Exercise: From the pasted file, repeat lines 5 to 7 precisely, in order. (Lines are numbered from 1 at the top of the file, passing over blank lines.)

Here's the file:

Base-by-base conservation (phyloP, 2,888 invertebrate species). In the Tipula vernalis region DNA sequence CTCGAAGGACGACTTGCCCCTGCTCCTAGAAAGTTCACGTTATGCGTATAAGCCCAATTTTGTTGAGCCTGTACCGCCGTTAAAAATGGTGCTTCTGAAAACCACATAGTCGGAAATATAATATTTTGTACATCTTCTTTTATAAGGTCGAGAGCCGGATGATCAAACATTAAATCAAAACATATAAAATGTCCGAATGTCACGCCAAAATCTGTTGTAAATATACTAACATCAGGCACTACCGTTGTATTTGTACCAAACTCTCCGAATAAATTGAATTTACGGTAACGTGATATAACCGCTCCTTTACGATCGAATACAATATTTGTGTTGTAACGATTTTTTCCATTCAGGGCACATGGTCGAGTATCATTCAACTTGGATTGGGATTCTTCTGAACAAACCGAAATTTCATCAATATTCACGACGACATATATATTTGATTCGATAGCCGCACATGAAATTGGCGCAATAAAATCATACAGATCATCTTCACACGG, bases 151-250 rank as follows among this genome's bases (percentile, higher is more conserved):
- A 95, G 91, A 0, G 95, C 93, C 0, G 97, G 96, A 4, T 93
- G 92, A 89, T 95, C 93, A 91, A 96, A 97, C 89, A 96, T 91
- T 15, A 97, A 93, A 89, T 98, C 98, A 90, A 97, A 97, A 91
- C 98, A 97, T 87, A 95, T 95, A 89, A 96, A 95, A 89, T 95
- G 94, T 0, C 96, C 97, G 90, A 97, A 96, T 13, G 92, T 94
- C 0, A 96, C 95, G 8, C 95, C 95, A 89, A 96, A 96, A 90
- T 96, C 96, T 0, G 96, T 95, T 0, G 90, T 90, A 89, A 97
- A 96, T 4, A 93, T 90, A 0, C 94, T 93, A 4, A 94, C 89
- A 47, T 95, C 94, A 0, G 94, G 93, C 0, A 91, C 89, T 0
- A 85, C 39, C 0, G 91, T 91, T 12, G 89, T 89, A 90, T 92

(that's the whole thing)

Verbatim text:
- C 98, A 97, T 87, A 95, T 95, A 89, A 96, A 95, A 89, T 95
- G 94, T 0, C 96, C 97, G 90, A 97, A 96, T 13, G 92, T 94
- C 0, A 96, C 95, G 8, C 95, C 95, A 89, A 96, A 96, A 90